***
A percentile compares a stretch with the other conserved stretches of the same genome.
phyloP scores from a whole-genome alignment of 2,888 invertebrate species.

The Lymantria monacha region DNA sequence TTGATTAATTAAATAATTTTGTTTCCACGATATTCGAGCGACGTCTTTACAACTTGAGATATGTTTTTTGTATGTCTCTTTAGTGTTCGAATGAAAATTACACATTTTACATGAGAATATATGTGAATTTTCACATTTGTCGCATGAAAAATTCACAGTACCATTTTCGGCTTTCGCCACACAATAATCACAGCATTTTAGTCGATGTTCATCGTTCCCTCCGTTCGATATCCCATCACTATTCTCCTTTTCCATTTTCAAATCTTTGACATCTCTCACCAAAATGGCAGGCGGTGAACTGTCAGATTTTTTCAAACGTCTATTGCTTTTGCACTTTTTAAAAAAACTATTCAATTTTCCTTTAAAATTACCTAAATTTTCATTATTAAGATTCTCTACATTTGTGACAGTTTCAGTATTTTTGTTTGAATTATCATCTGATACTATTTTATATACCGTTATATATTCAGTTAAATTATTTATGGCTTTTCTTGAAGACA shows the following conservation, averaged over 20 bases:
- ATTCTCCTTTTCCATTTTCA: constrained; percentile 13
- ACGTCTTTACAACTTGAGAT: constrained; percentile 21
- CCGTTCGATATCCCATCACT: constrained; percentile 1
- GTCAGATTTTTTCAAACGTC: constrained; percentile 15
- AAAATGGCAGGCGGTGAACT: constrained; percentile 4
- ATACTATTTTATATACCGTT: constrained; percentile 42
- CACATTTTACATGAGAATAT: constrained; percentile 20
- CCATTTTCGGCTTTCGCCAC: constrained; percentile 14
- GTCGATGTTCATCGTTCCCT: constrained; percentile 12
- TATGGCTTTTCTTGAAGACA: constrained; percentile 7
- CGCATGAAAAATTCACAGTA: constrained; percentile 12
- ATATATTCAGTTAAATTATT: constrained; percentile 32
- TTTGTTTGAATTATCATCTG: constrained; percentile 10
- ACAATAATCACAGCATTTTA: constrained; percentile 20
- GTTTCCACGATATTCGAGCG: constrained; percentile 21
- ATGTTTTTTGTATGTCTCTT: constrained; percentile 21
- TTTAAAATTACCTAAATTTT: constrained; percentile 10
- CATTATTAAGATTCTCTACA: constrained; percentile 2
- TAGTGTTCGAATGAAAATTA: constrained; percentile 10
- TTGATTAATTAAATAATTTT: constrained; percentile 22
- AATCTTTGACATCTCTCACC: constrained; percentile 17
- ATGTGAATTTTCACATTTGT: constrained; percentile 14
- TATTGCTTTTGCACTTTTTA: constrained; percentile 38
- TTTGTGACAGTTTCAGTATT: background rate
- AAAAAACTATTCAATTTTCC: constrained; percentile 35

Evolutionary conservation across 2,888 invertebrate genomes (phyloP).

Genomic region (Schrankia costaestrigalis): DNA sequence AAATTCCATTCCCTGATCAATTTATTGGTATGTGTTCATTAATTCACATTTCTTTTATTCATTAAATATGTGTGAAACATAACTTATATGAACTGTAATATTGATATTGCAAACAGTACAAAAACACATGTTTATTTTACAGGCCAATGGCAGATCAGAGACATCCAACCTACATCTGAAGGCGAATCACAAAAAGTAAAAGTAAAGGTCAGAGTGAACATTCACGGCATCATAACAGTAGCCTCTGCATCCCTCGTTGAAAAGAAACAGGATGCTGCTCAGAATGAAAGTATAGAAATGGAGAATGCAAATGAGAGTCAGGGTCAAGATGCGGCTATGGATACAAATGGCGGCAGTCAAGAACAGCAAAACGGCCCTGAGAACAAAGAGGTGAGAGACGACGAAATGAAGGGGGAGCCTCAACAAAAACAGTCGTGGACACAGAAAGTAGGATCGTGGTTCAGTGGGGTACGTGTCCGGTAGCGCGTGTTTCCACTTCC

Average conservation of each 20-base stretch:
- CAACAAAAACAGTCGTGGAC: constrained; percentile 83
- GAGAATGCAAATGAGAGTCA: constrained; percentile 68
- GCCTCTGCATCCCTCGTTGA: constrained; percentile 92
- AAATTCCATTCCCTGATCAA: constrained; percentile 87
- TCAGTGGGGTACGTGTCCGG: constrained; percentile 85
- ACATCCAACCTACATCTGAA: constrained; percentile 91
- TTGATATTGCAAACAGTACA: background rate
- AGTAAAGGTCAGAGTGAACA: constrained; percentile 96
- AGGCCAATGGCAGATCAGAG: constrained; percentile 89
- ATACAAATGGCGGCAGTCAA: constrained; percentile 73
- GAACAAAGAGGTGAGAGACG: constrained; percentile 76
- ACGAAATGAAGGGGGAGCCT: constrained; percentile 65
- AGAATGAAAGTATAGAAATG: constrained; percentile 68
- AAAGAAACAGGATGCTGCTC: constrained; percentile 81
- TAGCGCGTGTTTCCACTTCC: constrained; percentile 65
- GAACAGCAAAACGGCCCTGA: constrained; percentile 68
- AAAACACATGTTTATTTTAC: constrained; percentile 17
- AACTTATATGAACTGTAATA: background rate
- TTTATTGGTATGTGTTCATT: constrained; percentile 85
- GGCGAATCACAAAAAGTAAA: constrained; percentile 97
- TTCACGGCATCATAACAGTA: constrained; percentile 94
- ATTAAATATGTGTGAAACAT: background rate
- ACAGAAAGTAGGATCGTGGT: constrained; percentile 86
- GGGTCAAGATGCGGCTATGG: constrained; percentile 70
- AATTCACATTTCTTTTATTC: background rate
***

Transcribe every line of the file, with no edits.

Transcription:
A percentile compares a stretch with the other conserved stretches of the same genome.
phyloP scores from a whole-genome alignment of 2,888 invertebrate species.

The Lymantria monacha region DNA sequence TTGATTAATTAAATAATTTTGTTTCCACGATATTCGAGCGACGTCTTTACAACTTGAGATATGTTTTTTGTATGTCTCTTTAGTGTTCGAATGAAAATTACACATTTTACATGAGAATATATGTGAATTTTCACATTTGTCGCATGAAAAATTCACAGTACCATTTTCGGCTTTCGCCACACAATAATCACAGCATTTTAGTCGATGTTCATCGTTCCCTCCGTTCGATATCCCATCACTATTCTCCTTTTCCATTTTCAAATCTTTGACATCTCTCACCAAAATGGCAGGCGGTGAACTGTCAGATTTTTTCAAACGTCTATTGCTTTTGCACTTTTTAAAAAAACTATTCAATTTTCCTTTAAAATTACCTAAATTTTCATTATTAAGATTCTCTACATTTGTGACAGTTTCAGTATTTTTGTTTGAATTATCATCTGATACTATTTTATATACCGTTATATATTCAGTTAAATTATTTATGGCTTTTCTTGAAGACA shows the following conservation, averaged over 20 bases:
- ATTCTCCTTTTCCATTTTCA: constrained; percentile 13
- ACGTCTTTACAACTTGAGAT: constrained; percentile 21
- CCGTTCGATATCCCATCACT: constrained; percentile 1
- GTCAGATTTTTTCAAACGTC: constrained; percentile 15
- AAAATGGCAGGCGGTGAACT: constrained; percentile 4
- ATACTATTTTATATACCGTT: constrained; percentile 42
- CACATTTTACATGAGAATAT: constrained; percentile 20
- CCATTTTCGGCTTTCGCCAC: constrained; percentile 14
- GTCGATGTTCATCGTTCCCT: constrained; percentile 12
- TATGGCTTTTCTTGAAGACA: constrained; percentile 7
- CGCATGAAAAATTCACAGTA: constrained; percentile 12
- ATATATTCAGTTAAATTATT: constrained; percentile 32
- TTTGTTTGAATTATCATCTG: constrained; percentile 10
- ACAATAATCACAGCATTTTA: constrained; percentile 20
- GTTTCCACGATATTCGAGCG: constrained; percentile 21
- ATGTTTTTTGTATGTCTCTT: constrained; percentile 21
- TTTAAAATTACCTAAATTTT: constrained; percentile 10
- CATTATTAAGATTCTCTACA: constrained; percentile 2
- TAGTGTTCGAATGAAAATTA: constrained; percentile 10
- TTGATTAATTAAATAATTTT: constrained; percentile 22
- AATCTTTGACATCTCTCACC: constrained; percentile 17
- ATGTGAATTTTCACATTTGT: constrained; percentile 14
- TATTGCTTTTGCACTTTTTA: constrained; percentile 38
- TTTGTGACAGTTTCAGTATT: background rate
- AAAAAACTATTCAATTTTCC: constrained; percentile 35

Evolutionary conservation across 2,888 invertebrate genomes (phyloP).

Genomic region (Schrankia costaestrigalis): DNA sequence AAATTCCATTCCCTGATCAATTTATTGGTATGTGTTCATTAATTCACATTTCTTTTATTCATTAAATATGTGTGAAACATAACTTATATGAACTGTAATATTGATATTGCAAACAGTACAAAAACACATGTTTATTTTACAGGCCAATGGCAGATCAGAGACATCCAACCTACATCTGAAGGCGAATCACAAAAAGTAAAAGTAAAGGTCAGAGTGAACATTCACGGCATCATAACAGTAGCCTCTGCATCCCTCGTTGAAAAGAAACAGGATGCTGCTCAGAATGAAAGTATAGAAATGGAGAATGCAAATGAGAGTCAGGGTCAAGATGCGGCTATGGATACAAATGGCGGCAGTCAAGAACAGCAAAACGGCCCTGAGAACAAAGAGGTGAGAGACGACGAAATGAAGGGGGAGCCTCAACAAAAACAGTCGTGGACACAGAAAGTAGGATCGTGGTTCAGTGGGGTACGTGTCCGGTAGCGCGTGTTTCCACTTCC

Average conservation of each 20-base stretch:
- CAACAAAAACAGTCGTGGAC: constrained; percentile 83
- GAGAATGCAAATGAGAGTCA: constrained; percentile 68
- GCCTCTGCATCCCTCGTTGA: constrained; percentile 92
- AAATTCCATTCCCTGATCAA: constrained; percentile 87
- TCAGTGGGGTACGTGTCCGG: constrained; percentile 85
- ACATCCAACCTACATCTGAA: constrained; percentile 91
- TTGATATTGCAAACAGTACA: background rate
- AGTAAAGGTCAGAGTGAACA: constrained; percentile 96
- AGGCCAATGGCAGATCAGAG: constrained; percentile 89
- ATACAAATGGCGGCAGTCAA: constrained; percentile 73
- GAACAAAGAGGTGAGAGACG: constrained; percentile 76
- ACGAAATGAAGGGGGAGCCT: constrained; percentile 65
- AGAATGAAAGTATAGAAATG: constrained; percentile 68
- AAAGAAACAGGATGCTGCTC: constrained; percentile 81
- TAGCGCGTGTTTCCACTTCC: constrained; percentile 65
- GAACAGCAAAACGGCCCTGA: constrained; percentile 68
- AAAACACATGTTTATTTTAC: constrained; percentile 17
- AACTTATATGAACTGTAATA: background rate
- TTTATTGGTATGTGTTCATT: constrained; percentile 85
- GGCGAATCACAAAAAGTAAA: constrained; percentile 97
- TTCACGGCATCATAACAGTA: constrained; percentile 94
- ATTAAATATGTGTGAAACAT: background rate
- ACAGAAAGTAGGATCGTGGT: constrained; percentile 86
- GGGTCAAGATGCGGCTATGG: constrained; percentile 70
- AATTCACATTTCTTTTATTC: background rate